Labs and Lytes 005
Author: Nick Bingham
Reviewer: Chris Nickson
A 60 year-old man has been in ICU for 2 weeks, having presented with with respiratory failure requiring ECMO after an oesphageal rupture. Day 6 after starting piperacillin/tazobactam (tazocin) for a likely chest infection, he developed fevers. Blood cultures and a septic screen were sent. He developed acute kidney injury and renal replacement therapy was initiated.
This is his full blood count:
Q1. What are the important findings on the full blood count?
The FBC findings are:
- normocytic anaemia
- normal WBC, neutrophils and lymphocytes
Q2. What should you suspect as the cause of the fever?
The film above shows a peripheral eosinophilia. In association with fevers with no obvious infective source, in the setting of a recently started beta-lactam and renal impairment, this is likely a drug fever.
A drug fever is defined as: “a disorder characterized by fever coinciding with administration of the drug and disappearing after discontinuation”. Obviously it is important to exclude other causes of fever, sepsis being most common. The diagnosis of drug fever is often tricky to make.
Fever can be the sole manifestation of an adverse drug reaction (in 3-5% of ADRs). Median onset of fever after commencing the drug is 8 days (ranges from 24hrs to months). A peripheral eosinophilia occurs in only <20% of drug fevers. Up to 10% of ICU patients may experience a drug-induced fever.
Risk factors for drug fever include being elderly or being HIV positve (at increased risk of ADRs in general)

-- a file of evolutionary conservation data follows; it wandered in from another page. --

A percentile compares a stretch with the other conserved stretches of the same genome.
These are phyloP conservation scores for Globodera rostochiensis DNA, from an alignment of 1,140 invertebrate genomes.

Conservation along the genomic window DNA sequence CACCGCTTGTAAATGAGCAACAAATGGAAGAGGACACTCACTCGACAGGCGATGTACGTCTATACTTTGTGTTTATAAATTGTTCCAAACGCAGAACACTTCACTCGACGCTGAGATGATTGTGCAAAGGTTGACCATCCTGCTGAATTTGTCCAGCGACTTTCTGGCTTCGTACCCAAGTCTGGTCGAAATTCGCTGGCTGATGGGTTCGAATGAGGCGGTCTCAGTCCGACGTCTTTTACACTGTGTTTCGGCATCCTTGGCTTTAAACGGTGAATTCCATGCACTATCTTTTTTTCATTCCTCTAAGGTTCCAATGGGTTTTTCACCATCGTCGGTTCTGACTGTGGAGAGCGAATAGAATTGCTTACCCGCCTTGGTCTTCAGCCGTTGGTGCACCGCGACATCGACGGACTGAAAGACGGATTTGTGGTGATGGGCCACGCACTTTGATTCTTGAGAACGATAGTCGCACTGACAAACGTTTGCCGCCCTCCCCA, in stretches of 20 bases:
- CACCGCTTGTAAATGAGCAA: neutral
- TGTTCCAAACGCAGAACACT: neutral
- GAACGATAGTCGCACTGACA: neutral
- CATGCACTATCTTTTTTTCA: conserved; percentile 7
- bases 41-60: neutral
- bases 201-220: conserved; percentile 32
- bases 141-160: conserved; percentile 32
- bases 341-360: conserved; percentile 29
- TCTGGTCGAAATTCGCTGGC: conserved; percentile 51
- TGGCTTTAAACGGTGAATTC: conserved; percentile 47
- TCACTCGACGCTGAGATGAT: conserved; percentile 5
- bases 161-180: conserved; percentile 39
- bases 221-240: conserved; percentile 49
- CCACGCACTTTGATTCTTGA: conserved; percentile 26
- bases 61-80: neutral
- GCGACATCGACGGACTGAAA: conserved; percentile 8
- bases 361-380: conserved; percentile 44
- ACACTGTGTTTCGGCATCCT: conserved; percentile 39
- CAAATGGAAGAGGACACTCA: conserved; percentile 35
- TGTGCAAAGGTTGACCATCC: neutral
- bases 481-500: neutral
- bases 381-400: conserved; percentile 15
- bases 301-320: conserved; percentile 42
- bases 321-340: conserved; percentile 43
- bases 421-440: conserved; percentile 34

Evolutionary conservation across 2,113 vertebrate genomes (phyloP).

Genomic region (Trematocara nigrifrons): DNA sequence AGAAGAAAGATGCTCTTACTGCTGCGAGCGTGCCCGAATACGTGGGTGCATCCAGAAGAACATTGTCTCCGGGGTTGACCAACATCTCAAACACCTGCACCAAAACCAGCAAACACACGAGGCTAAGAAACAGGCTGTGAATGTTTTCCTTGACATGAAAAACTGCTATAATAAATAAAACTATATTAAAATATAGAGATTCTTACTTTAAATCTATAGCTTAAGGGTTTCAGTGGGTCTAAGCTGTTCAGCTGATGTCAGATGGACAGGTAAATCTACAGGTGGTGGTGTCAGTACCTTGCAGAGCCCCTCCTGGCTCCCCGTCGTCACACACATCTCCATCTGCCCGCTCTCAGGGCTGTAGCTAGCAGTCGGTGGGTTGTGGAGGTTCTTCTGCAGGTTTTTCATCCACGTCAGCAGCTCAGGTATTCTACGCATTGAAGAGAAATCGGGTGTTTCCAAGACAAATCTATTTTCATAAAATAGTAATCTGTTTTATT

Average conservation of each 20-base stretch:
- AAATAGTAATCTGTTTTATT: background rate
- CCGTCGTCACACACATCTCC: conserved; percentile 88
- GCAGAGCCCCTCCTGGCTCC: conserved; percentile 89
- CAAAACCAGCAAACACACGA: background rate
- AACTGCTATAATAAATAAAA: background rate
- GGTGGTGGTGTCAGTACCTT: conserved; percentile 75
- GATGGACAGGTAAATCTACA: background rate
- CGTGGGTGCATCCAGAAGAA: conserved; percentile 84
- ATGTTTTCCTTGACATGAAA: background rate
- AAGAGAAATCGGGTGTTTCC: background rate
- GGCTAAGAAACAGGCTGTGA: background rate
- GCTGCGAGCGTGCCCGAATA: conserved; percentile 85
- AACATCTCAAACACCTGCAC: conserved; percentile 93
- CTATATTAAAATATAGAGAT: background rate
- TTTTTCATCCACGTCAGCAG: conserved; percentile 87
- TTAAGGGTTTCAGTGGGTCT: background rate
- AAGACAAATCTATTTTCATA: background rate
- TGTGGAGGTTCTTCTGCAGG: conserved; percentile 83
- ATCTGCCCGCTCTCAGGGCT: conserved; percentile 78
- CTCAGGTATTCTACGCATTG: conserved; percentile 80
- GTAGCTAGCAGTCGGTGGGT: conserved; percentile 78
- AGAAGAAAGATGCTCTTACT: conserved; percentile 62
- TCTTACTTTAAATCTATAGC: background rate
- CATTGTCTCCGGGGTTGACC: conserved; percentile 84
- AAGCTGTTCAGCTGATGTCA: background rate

Drug rashes and deranged liver or renal function are common.
After stopping the trigger drug, drug fevers will typically decrease within <72 hours. Fevers associated with drug rashes, however, may last for days or weeks.
Q3. What would the presence of urinary eosinophils signify?
Urinary eosinophils are consistent with acute interstitial nephritis as the cause of renal impairment. Piperacillin/tazobactam is an important cause of this.
Check for urinary eosinophils if there is renal impairment and the patient is on a drug that cause acute interstitial nephritis. The positive predictive value is probably low in ICU patients, however.
Drugs that can cause interstitial nephritis include:
- Antimicrobials — penicillins, cephalosporins, sulfonamides; also: ciprofloxacin, isoniazid, tetracyclines, vancomycin, acyclovir
- Diuretics — frusemide, thiazides
- Antihypertensives — ACE inhibitors such as captopril, calcium channel blockers such as diltiazem and amlodipine
- Anti-epileptics — phenytoin, carbamazepine
- Ulcer prophylactics — omeprazole, ranitidine
- Others — allopurinol, azathioprine, quinine, PTU, mesalazine
Renal biopsy is the definitive diagnostic test, but this is not usually performed unless the cause is unclear, or if there is no improvement following discontinuation of the suspected offending agent.
References and Links
- Cunha BA. Clinical approach to fever in the neurosurgical intensive care unit: Focus on drug fever. Surg Neurol Int. 2013 May 6;4(Suppl 5):S318-22. doi: 10.4103/2152-7806.111432. Print 2013. PubMed PMID: 23878765; PubMed Central PMCID: PMC3717527.
- Kodner CM, Kudrimoti A. Diagnosis and management of acute interstitial nephritis. Am Fam Physician. 2003 Jun 15;67(12):2527-34. Review. PubMed PMID: 12825841. [Free Full Text]
- McDonald M and Sexton D. 2014. Drug fever. In: UpToDate. Weller F (Ed), UpToDate, Waltham, MA. (Accessed 15/04/2014)